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We, at Chrome OS, are committed to enhancing developer tools and frameworks that enable Android app developers to optimize their apps for Chromebooks seamlessly. Today, we’re thrilled to add to their developer tools with the addition of a Desktop Android Virtual Device (AVD) running Android 12 with the Electric Eel canary release of Android Studio.

For years, Chrome OS has offered users the ability to easily install and enjoy Android apps. Be it watching the latest TV series on Netflix, listening to your favorite music playlist or podcast on Spotify, or hanging out with your friends in one of the millions of experiences on Roblox, Chrome OS has got them covered with the apps they love.

Large screen Android devices are becoming an increasingly popular way for users to run Android apps, with a 50% YoY growth[1] of users engaging with Android apps on Chrome OS last year. However, the Android app experience on Chromebooks is not always completely satisfying for users, as most Android apps and games are not optimized for large screens. Apps run into a variety of compatibility issues which directly impact user experience and satisfaction.

As more developers optimize their apps for Chromebooks, they are looking to test and validate their app experience on Chromebooks. Today, that journey for developers includes purchasing a physical Chromebook device, setting it up in their development environment, and finally deploying the app to the Chromebook for testing. That’s a lot of friction. We agree. It shouldn’t be that hard. With the launch of Desktop AVD, developers can now test their apps in a desktop environment without all that extra work.

Running apps on an emulator

Android apps can run on a variety of form factors, and it’s impractical for developers to physically own each device. That’s why, for years, Android Studio has offered Android developers the ability to install and test apps on emulators across different form factors, including phones, tablets, Wear OS, Android TV, and Android Auto devices. This has enabled developers to simulate both hardware and software characteristics of these Android devices and environments. In addition to these form factors, we are expanding the emulator support to include desktop devices that can run Android apps, such as Chromebooks.

With the Desktop AVD in Android Studio, Android developers can get a taste of how Android apps function on a desktop, including some unique characteristics of desktops such as freeform window resizing and drag and drop. This enables developers to validate that their app responds accurately to app resize events, renders fine in a landscape mode, and keyboard and mouse input works as expected across the app. We have included a handful of things below you should test with your app on the Desktop AVD.

By validating the app experience on the Desktop AVD, developers can feel confident in providing a superior user experience to users on Chromebooks.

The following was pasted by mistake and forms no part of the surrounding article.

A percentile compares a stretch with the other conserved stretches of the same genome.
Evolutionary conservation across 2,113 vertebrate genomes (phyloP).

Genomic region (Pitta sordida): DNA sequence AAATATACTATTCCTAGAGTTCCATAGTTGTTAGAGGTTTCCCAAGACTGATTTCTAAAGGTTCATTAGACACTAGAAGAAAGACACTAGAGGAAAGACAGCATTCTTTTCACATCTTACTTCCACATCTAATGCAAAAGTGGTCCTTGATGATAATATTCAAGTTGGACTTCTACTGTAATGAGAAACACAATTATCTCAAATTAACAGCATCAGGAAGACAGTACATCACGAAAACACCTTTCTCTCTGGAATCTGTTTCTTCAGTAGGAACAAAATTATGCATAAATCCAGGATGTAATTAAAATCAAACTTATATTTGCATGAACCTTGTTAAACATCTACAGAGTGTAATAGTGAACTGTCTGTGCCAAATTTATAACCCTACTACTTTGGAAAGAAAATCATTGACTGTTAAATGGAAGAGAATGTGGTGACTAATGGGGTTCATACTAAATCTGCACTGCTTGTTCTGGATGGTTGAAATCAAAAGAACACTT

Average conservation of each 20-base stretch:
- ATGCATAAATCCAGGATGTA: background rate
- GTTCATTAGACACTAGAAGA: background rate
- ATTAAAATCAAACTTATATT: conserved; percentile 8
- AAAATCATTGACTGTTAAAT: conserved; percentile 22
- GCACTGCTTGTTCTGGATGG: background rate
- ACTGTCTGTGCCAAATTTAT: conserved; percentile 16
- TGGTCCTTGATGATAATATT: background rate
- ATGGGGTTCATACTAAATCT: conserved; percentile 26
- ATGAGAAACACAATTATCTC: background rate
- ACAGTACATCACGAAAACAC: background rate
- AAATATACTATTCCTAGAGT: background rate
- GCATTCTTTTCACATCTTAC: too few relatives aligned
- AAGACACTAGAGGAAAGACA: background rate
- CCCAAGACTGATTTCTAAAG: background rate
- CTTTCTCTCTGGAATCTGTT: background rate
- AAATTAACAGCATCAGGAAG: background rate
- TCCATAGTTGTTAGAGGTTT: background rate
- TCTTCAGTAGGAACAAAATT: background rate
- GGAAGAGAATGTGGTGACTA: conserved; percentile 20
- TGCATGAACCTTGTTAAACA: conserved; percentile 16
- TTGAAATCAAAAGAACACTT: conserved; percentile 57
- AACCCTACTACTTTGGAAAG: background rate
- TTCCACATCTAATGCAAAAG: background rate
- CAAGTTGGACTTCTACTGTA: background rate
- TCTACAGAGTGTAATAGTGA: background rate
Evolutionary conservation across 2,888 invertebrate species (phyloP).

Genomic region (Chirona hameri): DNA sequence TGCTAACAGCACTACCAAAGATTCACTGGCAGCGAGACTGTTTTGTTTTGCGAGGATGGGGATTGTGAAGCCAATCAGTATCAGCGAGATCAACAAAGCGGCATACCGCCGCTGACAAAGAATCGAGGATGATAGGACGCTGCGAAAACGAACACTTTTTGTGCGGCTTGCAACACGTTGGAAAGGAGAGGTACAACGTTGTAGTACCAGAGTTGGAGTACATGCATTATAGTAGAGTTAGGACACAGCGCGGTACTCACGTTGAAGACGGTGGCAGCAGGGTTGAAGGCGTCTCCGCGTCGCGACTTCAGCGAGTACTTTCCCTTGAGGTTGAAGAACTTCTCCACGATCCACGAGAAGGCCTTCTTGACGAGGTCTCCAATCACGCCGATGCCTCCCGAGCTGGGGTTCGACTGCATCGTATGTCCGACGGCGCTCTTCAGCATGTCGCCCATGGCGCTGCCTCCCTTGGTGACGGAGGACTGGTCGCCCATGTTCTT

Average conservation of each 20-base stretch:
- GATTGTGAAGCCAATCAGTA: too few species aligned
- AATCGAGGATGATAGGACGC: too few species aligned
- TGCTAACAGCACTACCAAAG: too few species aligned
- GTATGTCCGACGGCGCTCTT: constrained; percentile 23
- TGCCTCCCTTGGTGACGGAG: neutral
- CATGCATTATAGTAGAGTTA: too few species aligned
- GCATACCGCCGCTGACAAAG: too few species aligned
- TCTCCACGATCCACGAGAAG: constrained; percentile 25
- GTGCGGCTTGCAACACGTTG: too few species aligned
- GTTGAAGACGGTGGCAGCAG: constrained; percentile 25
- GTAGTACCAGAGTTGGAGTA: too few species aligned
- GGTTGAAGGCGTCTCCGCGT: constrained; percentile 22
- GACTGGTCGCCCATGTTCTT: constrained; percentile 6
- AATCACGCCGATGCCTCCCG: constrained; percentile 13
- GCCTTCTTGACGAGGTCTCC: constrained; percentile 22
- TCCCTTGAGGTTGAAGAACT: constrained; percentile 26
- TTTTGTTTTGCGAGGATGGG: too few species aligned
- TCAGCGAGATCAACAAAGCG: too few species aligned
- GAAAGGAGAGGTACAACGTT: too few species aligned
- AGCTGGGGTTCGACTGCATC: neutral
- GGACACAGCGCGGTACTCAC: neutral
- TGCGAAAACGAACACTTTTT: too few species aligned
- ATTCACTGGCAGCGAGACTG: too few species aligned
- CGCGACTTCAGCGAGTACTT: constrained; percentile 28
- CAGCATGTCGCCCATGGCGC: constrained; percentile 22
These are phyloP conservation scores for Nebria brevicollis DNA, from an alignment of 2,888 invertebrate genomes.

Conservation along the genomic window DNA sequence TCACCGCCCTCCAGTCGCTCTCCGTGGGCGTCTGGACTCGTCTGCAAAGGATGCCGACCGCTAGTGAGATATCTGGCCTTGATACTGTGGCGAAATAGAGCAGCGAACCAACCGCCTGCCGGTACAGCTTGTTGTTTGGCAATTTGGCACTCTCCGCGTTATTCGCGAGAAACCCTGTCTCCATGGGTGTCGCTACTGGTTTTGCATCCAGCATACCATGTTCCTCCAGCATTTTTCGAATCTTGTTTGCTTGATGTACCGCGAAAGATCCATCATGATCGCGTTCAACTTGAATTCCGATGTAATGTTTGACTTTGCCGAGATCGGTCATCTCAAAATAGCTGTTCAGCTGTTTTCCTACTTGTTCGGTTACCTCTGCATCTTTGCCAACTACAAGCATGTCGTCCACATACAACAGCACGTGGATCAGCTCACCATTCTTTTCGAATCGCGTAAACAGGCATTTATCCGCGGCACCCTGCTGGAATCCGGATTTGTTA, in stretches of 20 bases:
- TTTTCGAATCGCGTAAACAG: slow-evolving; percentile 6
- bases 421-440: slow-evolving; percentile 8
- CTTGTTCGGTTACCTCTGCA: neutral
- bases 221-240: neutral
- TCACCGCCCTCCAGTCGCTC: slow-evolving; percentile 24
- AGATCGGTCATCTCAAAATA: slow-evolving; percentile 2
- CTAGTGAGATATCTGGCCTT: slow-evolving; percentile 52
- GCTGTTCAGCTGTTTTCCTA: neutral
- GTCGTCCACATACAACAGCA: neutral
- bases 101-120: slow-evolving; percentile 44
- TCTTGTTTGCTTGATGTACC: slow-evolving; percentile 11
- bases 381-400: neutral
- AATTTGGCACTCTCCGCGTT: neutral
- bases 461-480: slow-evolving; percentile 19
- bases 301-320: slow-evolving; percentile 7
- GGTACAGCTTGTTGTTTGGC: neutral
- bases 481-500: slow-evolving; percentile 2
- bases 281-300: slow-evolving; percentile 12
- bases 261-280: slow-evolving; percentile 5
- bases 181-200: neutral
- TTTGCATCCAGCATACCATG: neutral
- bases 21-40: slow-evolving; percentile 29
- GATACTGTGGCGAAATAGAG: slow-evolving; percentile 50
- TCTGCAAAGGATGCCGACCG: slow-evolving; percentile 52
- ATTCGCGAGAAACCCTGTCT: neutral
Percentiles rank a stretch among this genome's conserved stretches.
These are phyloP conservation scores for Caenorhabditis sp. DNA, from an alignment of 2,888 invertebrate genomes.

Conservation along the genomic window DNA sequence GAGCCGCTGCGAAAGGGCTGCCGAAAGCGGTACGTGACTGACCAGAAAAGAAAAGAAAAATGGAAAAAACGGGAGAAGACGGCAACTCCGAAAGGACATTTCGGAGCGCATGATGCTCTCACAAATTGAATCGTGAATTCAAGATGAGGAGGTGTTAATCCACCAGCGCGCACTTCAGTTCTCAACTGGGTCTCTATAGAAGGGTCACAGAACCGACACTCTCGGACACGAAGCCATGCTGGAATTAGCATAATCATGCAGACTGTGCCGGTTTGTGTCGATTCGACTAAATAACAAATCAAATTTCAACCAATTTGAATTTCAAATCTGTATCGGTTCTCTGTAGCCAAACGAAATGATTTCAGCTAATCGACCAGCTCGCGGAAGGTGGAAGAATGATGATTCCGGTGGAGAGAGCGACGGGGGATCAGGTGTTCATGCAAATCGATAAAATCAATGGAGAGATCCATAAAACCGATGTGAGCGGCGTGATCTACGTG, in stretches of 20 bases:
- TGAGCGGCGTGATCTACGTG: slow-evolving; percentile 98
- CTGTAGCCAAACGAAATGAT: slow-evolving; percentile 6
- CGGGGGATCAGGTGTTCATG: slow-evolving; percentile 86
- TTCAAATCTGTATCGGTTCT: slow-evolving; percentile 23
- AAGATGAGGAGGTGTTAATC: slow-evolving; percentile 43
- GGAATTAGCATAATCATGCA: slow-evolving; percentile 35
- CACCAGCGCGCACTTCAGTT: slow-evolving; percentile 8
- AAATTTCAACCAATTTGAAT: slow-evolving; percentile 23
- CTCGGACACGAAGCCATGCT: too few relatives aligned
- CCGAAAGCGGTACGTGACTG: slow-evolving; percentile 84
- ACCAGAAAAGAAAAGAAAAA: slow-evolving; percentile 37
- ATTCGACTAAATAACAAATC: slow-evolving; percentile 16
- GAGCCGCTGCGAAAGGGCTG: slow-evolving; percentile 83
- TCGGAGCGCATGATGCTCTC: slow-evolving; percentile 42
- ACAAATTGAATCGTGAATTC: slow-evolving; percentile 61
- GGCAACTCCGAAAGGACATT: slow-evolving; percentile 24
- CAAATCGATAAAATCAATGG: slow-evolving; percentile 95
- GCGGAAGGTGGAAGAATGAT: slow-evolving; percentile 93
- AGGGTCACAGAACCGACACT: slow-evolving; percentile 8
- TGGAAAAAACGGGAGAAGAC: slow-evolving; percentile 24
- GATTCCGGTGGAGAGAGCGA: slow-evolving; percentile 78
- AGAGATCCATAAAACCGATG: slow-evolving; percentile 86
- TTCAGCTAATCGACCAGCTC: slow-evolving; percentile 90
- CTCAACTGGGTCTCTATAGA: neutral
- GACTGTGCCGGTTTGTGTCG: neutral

Desktop emulator

In the Desktop AVD, apps launch in freeform windowing mode. In this mode, all apps show a caption bar allowing actions like maximize, minimize and close. Desktop AVD also introduces a taskbar on the bottom of the screen that you can use to switch between running apps by clicking their app icon. Quick settings and notification panels can be accessed from the system tray in the bottom right, instead of the traditional swipe down from top action on other touch-first devices.

Desktop Android Virtual Device showing three apps running simulatenously in their respective windows.

Try it out yourself

Over the years, we have identified common compatibility issues for Android apps on Chromebooks. Try out these actions with your app using the Desktop AVD and validate that your app behaves as expected on desktops.

App resizing

Activities receive resize requests more frequently in a desktop environment like Chromebooks than on a phone or tablet. Try freeform resizing your app by dragging the window edges, and learn more about resizeableActivity.

Activity and display size

Another common issue we observe is that apps assume the display size and activity size to be the same, and render the app UI based on the display size. This assumption does not hold true for apps running in freeform windowing mode, or even on other Android large screens like tablets and foldables where apps may run in split screen mode. This is a window management issue, and should be looked at as well.

Freeform window management

Freeform window management gives users more freedom about how to place apps on their Chromebooks. Users may transition between several window states such as maximize, minimize or restore apps.

Notifications

On phones, tablets, and foldables, app notifications are typically accessed by swiping down from the top. On desktop devices like Chromebooks, notifications are usually accessed from the system tray. Make sure to check how your app notifications render on a desktop like device, and that it doesn’t lead to any hiccups for users interacting with them.

Desktop AVD displaying notifications being accessed using the bottom system tray.

Try out the Desktop AVD

We bet you’re excited to try this out. Follow these steps to get Desktop AVD today:

To learn more about deploying your app to an AVD, or launching the Desktop AVD from Device Manager, read the create and manage virtual devices documentation.

If you have any feedback on Desktop AVD, follow these instructions to report a bug.


  1. Source: 2021-22 Google Internal Data ↩︎

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